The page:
Snowpack: Going, gone
If you love the Pacific Northwest—its forests, its coastlines, its abundant natural and economic systems—the new Consensus Statement from the region’s best climate scientists will make you weep.
Titled “The Scientific Consensus Statement of the Likely Impacts of Climate Change on the Pacific Northwest” and issued by nearly four dozen scientists, it includes a litany of arresting projections. Here are a couple: In 25 years, a quarter of the snowpack in the Washington and Oregon Cascades will probably be gone. By the time my kids retire, the snowpack figures to be less than half of what it is now if we don’t kick our fossil fuel addiction. Snow, of course, is critical to the Northwest. It’s water’s time-release strategy, an ingenious device for turning winter’s bounty of precipitation into salmon habitat and apples and city lights all year round.
Climate activists have been warned not to dwell on catastrophic consequences. But what happens when the sky really is falling and the savvy message-crafters won’t say so because they don’t want to sound like Chicken Little? (And remember the really, really bad thing that happened in the Boy Who Cried Wolf: the wolf ate the sheep while the complacent villagers moralized.) The Consensus Statement’s warnings are as disconcerting as anything that conservationists dare say. (See this Oregonian article as well.)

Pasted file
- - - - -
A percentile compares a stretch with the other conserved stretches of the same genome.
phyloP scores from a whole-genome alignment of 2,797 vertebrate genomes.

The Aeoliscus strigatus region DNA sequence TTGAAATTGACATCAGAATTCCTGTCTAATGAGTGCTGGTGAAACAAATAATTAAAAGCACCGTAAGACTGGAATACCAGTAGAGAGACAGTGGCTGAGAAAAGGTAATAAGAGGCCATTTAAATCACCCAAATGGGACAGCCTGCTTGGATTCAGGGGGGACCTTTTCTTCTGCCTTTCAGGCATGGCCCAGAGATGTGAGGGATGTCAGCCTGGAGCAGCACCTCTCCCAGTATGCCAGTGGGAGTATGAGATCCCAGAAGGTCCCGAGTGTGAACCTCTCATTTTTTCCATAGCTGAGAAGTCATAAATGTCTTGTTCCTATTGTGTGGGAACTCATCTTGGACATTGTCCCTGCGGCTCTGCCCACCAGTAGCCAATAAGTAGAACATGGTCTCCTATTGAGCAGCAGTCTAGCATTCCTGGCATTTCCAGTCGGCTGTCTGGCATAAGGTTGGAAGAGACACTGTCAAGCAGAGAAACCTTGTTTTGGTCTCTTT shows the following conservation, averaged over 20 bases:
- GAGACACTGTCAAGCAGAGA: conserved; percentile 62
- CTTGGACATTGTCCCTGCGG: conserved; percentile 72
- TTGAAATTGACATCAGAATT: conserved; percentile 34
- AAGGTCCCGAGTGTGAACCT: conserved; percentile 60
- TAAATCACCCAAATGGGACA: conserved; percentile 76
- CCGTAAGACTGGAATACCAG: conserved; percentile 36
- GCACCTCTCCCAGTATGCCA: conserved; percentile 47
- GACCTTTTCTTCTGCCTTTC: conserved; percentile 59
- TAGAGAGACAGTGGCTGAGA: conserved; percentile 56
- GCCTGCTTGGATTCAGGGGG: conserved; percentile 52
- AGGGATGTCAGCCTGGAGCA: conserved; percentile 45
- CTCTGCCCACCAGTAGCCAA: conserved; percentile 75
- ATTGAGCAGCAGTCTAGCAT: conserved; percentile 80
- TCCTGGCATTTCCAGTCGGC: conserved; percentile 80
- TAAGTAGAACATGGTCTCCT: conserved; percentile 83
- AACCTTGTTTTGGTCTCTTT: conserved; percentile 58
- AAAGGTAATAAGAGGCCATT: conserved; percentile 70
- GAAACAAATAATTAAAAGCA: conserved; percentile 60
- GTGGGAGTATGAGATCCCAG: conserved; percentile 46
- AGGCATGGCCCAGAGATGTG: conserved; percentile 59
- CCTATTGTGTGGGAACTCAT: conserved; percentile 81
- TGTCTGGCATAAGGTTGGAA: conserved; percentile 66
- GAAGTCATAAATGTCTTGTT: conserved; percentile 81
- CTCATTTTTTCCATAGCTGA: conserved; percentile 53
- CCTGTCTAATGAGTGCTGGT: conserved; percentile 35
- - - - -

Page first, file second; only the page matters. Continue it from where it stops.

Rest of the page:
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It also provides backdrop for a series of far-reaching recommendations for reducing global warming pollution in Oregon and Washington. Developed by stakeholder groups representing the states’ leading businesses, public agencies, and public interest groups, the recommendations will include proposals to set limits on global warming pollution from cars and power plants, while expanding the region’s clean energy economy and playing host to the technology and business pioneers who will lead the world in climate solutions. You can find and comment on the Oregon group’s draft recommendations here. Washington’s process is described here.
The Consensus Statement confirms what we know: Action to stabilize the climate is an environmental, economic, and moral imperative. The rest of the world’s advanced economies figured that out years ago, and will begin collaborating under the Kyoto Protocol to dramatically reduce global warming pollution. And despite the unfathomable (and temporary) persistence of Flat Earth policy in the other Washington, the West Coast states can rise to the challenge right now.